Anyway, once you’ve cut out and sanded your cutting board well, you probably don’t want it to look so brand-new. I wanted my boards to look like their antique inspirations. But the extent of my existing wood ageing techniques were based on using paints, stains and varnishes – none of which I could use on a food safe cutting board. I stumbled upon the perfect solution somewhere along the way – a blowtorch.

Using a blowtorch to age wood

The blowtorch was the 100% perfect solution to coloring the wood without using any chemicals at all. The trick to using it is to constantly keep the flame moving over the surface of the board. If you pause for even a few seconds, you’ll get a big black spot that actually looks like a burn. I just wanted to bring out the grain of the wood and accent the edges. As long as you are constantly moving the flame – and moving it with the grain of the wood instead of across it, the effect is both subtle and beautifully enhancing. I burned the surface area  slightly, and burned it more around the edges and sides. It looked 20 years older already!

Next up was a way to seal the wood while again using something non-toxic. I used an old trick I learned when we had a butcher block in our kitchen from 2 houses ago – a combination of melted beeswax and mineral oil. Mineral oil is sold as a laxative at almost any place that sells personal care items. Target, Walmart, CVS, etc. Beeswax is found at grocery stores by the baking stuff (used for canning).

Food safe and non toxic wood treatment - beeswax and mineral oil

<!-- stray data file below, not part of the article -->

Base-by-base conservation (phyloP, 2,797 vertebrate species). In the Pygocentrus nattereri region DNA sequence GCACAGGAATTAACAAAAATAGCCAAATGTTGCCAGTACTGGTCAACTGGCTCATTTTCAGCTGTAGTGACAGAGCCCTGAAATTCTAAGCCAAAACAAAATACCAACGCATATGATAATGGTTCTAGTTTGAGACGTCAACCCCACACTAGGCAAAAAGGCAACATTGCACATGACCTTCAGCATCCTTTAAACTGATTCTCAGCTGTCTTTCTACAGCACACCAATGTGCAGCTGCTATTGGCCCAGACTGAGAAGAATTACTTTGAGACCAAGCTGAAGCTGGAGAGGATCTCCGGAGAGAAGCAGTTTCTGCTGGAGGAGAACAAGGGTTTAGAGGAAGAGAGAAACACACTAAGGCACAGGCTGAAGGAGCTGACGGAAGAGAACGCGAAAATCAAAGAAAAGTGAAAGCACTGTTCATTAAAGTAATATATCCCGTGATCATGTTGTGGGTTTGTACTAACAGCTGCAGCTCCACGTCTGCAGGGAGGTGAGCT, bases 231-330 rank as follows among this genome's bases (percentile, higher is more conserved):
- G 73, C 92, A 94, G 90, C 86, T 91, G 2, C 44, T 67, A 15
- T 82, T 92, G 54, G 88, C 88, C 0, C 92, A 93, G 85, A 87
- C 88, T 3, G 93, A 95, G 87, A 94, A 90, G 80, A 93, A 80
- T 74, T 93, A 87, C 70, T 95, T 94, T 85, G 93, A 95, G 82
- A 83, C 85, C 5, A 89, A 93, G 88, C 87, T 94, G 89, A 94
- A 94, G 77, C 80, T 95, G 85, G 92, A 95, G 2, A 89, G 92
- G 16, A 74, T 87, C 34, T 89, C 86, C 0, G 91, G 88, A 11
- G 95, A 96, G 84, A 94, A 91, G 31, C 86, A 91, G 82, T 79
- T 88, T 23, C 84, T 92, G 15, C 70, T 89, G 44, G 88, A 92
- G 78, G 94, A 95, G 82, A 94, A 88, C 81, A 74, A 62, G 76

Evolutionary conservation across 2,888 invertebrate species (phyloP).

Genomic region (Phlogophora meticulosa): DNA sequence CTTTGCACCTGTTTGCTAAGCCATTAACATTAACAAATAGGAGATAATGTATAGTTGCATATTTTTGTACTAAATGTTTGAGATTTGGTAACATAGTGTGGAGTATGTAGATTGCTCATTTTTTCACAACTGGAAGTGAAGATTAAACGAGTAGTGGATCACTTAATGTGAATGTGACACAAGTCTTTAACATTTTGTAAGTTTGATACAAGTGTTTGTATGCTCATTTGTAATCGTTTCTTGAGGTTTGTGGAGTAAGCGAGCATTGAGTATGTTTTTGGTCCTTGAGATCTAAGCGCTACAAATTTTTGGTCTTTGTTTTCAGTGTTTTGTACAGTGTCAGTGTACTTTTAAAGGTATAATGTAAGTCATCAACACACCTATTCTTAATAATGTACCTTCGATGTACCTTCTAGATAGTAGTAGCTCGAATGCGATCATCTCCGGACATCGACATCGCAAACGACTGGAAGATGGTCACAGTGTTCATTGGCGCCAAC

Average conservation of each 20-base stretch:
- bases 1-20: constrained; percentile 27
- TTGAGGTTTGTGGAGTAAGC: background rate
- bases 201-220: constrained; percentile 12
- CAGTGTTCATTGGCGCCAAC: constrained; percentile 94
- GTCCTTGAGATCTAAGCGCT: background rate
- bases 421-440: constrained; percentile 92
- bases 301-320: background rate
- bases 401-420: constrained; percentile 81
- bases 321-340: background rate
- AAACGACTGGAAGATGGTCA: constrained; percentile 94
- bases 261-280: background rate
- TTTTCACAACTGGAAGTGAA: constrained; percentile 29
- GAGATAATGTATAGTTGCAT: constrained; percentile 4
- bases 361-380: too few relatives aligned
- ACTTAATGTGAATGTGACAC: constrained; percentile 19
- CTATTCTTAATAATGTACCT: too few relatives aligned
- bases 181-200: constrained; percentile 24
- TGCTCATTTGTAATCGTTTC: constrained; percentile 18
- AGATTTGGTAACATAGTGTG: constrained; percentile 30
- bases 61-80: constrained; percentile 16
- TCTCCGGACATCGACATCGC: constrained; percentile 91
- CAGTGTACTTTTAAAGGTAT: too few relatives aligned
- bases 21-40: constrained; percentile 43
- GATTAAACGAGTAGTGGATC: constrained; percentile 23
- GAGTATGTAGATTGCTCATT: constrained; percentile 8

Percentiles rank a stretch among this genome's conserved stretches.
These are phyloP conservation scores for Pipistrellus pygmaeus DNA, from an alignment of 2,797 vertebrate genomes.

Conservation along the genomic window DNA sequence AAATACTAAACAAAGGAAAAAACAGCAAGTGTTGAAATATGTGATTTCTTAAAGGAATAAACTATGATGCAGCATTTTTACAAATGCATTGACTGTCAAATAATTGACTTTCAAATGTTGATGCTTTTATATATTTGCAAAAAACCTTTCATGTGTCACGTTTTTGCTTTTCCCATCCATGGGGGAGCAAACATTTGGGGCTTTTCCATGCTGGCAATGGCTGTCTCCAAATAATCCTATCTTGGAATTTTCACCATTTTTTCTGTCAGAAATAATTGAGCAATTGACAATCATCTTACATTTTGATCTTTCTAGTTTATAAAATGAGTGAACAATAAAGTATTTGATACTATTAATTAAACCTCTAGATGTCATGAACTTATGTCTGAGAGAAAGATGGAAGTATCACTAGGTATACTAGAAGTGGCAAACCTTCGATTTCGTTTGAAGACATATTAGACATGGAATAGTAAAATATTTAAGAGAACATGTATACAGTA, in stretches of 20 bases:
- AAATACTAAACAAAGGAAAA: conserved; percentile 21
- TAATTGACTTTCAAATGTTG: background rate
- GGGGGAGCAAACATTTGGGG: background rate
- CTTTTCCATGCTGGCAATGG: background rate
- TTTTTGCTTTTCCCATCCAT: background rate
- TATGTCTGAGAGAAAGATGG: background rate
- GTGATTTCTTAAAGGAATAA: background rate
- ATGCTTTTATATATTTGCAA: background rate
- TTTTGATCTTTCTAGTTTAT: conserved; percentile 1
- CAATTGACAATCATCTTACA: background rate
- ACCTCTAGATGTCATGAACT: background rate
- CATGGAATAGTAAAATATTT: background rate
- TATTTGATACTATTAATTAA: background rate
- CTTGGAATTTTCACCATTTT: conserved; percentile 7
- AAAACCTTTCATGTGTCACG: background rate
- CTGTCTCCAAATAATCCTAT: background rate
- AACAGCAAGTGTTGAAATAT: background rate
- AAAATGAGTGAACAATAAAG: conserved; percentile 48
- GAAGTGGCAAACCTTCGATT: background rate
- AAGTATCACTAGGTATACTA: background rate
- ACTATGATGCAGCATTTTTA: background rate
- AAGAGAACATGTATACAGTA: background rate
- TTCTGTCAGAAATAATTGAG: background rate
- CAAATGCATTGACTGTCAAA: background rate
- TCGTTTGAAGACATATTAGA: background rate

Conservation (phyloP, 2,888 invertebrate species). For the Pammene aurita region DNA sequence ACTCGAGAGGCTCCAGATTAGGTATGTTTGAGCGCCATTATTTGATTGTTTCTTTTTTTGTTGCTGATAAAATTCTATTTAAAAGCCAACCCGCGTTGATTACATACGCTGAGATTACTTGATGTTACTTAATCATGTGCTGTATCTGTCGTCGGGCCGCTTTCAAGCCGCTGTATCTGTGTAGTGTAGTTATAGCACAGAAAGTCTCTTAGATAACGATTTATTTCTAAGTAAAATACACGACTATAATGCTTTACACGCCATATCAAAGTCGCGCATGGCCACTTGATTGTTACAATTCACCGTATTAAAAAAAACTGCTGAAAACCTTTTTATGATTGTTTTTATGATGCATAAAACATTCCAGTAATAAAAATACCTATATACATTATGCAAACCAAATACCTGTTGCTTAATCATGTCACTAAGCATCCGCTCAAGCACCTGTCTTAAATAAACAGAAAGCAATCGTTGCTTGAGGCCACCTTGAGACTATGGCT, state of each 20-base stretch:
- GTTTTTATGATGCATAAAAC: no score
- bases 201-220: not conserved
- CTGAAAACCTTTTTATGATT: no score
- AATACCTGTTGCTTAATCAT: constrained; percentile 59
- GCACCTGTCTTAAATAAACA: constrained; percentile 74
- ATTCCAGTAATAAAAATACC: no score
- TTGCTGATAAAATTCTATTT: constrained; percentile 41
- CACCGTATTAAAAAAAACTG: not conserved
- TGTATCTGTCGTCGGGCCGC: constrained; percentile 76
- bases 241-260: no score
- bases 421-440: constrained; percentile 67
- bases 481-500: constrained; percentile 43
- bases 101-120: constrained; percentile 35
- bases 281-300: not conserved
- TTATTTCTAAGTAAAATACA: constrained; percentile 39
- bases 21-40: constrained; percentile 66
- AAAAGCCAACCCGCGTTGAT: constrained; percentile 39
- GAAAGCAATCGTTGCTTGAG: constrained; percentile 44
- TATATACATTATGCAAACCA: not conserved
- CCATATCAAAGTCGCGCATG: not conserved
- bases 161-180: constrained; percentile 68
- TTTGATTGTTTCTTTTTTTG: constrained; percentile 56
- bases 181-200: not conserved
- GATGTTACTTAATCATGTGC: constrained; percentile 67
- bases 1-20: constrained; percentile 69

Scrape off bits of the beeswax with a sharp knife until you have approximately 2 tablespoons of shavings. Put them into a microwave safe (and preferably disposable) container with about 1/3 cup of mineral oil. It takes quite a while to melt them in the microwave – I used a plastic cup and warmed it in 2 minute increments 4-5 times before it was all liquid. Once it is melted and combined, use a soft lint free cloth or paper towel to wipe the mixture all over the cutting board, including the sides, bottom, and interior of the hole. Let  it dry for a bit and use a second dry paper towel  to wipe off any excess. Letting it dry overnight will allow the oil and wax to soak completely into the wood and it won’t feel greasy at all in thee morning.

The mixture will condition the wood, protect it from moisture, and darken it several shades as well. But it’s not permanent, especially if you use the boards and wash them frequently. I reapply straight mineral oil to the boards every few months, and give it another wax/oil treatment every 6-9 months.

Not only are the boards beautiful, but we use them every single day. I have one that is over two feet long, and I simply leave it on the table. It serves our bread and acts as a hot plate for our dinner every night. I store them in a wire basket in our dining room when I’m not using all of them. The before and after looks like they are 10+ years older, but these cutting boards came from the exact same piece of lumber. They are just as pretty to display as they are useful!

Displaying the cutting boards

 

Comments

Facebook Comments (You can leave just a regular comment below, too!)

Powered by Facebook Comments